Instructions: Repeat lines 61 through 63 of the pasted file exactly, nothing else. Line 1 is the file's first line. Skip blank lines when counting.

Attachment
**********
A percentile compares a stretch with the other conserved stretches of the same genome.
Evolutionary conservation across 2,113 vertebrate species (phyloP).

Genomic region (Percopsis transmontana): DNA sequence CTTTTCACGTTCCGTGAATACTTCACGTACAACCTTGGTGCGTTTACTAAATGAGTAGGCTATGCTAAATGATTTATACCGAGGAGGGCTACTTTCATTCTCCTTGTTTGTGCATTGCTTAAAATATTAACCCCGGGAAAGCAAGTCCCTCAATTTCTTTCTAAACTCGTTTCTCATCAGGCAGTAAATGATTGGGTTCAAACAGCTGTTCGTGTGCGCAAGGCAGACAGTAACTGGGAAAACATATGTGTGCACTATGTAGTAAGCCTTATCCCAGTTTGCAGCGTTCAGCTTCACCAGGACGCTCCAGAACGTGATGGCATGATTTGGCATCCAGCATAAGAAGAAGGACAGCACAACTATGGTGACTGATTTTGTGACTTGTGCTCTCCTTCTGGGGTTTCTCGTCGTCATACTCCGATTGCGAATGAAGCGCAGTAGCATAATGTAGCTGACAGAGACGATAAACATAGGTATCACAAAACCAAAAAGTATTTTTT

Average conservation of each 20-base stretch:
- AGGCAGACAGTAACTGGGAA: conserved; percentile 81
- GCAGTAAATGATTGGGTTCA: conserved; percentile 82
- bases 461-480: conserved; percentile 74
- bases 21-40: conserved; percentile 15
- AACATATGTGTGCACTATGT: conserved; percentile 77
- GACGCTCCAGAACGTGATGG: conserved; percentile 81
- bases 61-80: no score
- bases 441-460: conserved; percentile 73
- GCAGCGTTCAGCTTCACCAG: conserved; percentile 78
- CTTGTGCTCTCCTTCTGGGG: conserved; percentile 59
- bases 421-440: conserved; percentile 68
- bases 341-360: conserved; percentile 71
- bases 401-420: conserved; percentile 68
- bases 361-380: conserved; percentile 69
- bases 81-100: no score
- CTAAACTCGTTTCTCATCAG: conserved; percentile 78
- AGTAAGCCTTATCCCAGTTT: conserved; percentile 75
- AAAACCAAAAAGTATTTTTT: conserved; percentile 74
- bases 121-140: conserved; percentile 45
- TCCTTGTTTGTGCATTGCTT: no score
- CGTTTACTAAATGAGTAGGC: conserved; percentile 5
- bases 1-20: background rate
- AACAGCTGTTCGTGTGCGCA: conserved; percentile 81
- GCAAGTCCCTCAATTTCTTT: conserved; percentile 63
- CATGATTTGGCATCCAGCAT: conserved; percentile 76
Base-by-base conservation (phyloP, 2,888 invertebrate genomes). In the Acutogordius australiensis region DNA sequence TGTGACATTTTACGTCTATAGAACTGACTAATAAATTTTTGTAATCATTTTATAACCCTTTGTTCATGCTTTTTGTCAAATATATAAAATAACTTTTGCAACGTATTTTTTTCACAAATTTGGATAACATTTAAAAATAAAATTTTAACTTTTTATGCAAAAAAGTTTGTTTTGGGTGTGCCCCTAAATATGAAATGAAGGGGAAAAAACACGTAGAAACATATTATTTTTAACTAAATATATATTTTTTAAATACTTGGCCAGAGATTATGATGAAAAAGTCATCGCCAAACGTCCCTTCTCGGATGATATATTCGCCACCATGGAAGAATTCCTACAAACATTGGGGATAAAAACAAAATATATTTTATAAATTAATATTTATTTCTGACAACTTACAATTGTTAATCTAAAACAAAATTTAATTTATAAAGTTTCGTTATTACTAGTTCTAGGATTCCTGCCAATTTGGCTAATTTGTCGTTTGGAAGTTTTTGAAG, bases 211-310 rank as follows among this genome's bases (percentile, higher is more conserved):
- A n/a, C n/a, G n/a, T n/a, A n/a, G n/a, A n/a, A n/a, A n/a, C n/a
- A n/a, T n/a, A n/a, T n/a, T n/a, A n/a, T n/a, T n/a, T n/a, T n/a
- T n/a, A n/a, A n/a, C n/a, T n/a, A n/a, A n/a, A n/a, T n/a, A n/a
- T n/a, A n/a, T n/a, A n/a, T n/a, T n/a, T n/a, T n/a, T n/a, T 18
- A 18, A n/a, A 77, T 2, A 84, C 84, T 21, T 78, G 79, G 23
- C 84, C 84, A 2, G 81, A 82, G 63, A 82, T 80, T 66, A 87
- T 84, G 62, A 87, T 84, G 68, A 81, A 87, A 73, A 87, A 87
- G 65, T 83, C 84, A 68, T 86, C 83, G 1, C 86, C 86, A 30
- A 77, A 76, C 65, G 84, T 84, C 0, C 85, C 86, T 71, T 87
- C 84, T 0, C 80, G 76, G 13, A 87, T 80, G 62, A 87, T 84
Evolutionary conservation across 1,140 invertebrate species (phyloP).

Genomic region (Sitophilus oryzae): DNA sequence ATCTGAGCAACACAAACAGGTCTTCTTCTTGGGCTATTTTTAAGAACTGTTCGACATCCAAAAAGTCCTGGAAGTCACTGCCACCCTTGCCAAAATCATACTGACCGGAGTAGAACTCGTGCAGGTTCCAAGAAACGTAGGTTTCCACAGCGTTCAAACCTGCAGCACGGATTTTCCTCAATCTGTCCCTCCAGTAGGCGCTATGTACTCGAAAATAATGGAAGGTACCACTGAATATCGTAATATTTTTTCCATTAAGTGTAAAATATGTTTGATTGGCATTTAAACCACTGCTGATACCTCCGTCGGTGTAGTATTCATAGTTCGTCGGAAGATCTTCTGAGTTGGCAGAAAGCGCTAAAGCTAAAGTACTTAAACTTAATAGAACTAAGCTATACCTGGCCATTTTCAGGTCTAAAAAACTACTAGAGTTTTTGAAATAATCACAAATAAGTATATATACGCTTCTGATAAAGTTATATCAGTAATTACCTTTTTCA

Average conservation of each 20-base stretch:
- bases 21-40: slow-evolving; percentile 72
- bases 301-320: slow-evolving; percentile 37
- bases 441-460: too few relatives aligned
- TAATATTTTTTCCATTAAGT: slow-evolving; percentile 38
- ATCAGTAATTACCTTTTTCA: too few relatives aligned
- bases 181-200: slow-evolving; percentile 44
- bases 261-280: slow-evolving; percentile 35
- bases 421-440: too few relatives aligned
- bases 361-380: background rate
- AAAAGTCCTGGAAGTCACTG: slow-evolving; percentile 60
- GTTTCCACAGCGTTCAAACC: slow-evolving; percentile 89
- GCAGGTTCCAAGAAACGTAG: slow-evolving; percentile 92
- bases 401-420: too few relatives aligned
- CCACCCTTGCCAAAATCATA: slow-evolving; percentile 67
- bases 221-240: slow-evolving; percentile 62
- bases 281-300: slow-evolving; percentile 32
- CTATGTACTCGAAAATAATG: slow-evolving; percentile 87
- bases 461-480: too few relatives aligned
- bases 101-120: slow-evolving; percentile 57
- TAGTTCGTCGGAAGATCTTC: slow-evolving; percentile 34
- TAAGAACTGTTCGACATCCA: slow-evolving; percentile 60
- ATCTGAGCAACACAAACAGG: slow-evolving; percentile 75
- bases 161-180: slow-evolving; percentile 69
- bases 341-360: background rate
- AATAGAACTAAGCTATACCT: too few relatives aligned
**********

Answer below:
- bases 461-480: too few relatives aligned
- bases 101-120: slow-evolving; percentile 57
- TAGTTCGTCGGAAGATCTTC: slow-evolving; percentile 34